Commercial banks owed over N$70b

Commercial banks are owed roughly N$73.5 billion in loans as per the latest 2015 Bank of Namibia (BoN) statistics, The Villager has learnt.

This was an increase of N$6.1 billion from the N$67.4 billion during the 2014 financial year. During the 2015 financial period, a total of N$80.5 billion worth of deposits were made, compared to the total deposits in 2014 which stood at N$73.5 billion. This translated into a healthy loan-to-deposit ratio (LTD ratio) in 2014 and 2015 which stood at 91.7% and 92%, respectively.

Thre LTD ratio is used to calculate a lending institution's, or in this case, a commercial bank’s ability to cover withdrawals made by its customers. The Director of Strategic Communication and Financial Sector Development at the BON, Ndangi Katoma said the LTD ratios are commonly used as statistical tools to assess a bank's liquidity by dividing the bank’s total loan book by total deposit book, which is generally expressed as a percentage. Katoma added that the deposits did not exceed the amount of loans either in 2014 or 2015, based on available data.

“The Loan-to-Deposit ratio stood at 91.7 percent In September 2014, and 92 percent in September 2015. The ratio, which is below the international benchmark of 100 percent, indicates that core deposits remained sufficient to finance lending activities of banks,” he reiterated.

Katoma further stated that banks still had enough scope last year to cover their funding needs because they were still below the international benchmark of 100%. “This, however, does not mean that banks cannot borrow through other means such as issuing bonds or other debt instruments, instead of raising only deposits to finance their lending activities,” he noted.

In cases where LTD ratios are low, it would actually be very much welcomed by the regulator since this would mean that the banks are raising cheaper funding to finance their loans or lending activities, which could also make loans much cheaper for borrowers. “A healthy ratio in the Namibian context would be a ratio that is well below the international benchmark of 100%.

However, despite the statutory compliance of the industry, the trend which is coming closer to the 100% level suggests to the Bank of Namibia that the loan-to-deposit ratio warrants close monitoring,” explained Katoma. Last year November’s BON statistics showed that the Namibian banking sector’s liquidity levels decreased by N$200 million from N$3.2 billion to N$3 billion. BON said at the time that the effects of increasing the supply of credit to finance household and government borrowings had benefitted from domestic financing, and had thus reduced excess liquidity in the local financial markets over time.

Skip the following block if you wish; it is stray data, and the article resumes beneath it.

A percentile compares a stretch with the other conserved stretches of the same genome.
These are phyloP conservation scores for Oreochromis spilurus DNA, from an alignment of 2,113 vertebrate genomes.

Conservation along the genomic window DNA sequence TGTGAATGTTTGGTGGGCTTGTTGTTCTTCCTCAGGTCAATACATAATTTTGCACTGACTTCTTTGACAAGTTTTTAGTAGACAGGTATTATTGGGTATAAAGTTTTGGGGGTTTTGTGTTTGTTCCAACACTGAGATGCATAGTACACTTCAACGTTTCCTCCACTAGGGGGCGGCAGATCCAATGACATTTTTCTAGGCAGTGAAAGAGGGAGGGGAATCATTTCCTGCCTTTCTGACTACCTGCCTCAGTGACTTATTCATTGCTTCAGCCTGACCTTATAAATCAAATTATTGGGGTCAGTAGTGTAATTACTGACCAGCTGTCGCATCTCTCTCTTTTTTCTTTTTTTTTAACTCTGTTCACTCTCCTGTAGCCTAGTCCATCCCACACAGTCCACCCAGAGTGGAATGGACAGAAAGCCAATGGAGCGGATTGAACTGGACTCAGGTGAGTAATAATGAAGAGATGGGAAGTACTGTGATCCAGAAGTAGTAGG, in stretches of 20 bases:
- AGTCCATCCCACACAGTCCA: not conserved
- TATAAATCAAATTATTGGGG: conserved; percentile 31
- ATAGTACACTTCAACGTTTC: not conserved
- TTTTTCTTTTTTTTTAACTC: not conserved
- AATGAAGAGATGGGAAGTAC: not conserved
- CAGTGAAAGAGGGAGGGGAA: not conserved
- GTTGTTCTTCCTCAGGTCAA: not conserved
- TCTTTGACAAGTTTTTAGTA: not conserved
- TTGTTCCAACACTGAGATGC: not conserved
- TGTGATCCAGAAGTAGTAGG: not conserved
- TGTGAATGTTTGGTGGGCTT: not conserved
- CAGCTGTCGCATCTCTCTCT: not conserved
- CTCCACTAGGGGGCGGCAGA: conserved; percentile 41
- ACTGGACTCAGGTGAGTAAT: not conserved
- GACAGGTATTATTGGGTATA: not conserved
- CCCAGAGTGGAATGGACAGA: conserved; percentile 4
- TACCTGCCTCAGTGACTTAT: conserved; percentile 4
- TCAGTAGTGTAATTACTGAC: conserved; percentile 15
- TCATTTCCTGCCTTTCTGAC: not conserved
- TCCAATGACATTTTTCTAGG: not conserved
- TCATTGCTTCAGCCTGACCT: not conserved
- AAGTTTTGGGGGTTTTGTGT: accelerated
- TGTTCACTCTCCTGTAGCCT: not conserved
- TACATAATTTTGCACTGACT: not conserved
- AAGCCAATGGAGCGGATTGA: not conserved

There is to some extent less liquid assets available to support increased borrowing activity. Meanwhile, in the same period under review in 2013, the sector recorded liquidity levels of N$2.8b. At the time, BoN Governor Iipumbu Shiimi said this showed that the liquidity levels of the bank have therefore been within the normal ranges. BoN has not observed any liquidity crisis in the country. Since 1990, which translates to over 20 years, the Namibian financial sector achieved a N$90b growth.

In addition, the cumulative balance-sheet of the commercial banking sector in Namibia grew from N$51.5 billion in 2010 to a phenomenal N$87.2 billion in 2014, while combined assets of pension funds grew from N$10b in 1990 to over N$105b at present, the latest findings show. In 2010, the total balance-sheet of the commercial banking sector stood at N$51, 5 billion, increasing to N$67 billion by 2012, N$77 billion in 2013 and eventually N$87, 2 billion by 2014.

Not only has the balance-sheet of the banking and non-banking sector shown exceptional growth for an economy which is heavily-reliant on the importation of basic commodities with very little local production, but the commercial banking sector also kept its capitalisation stand at 4% above the minimum requirement.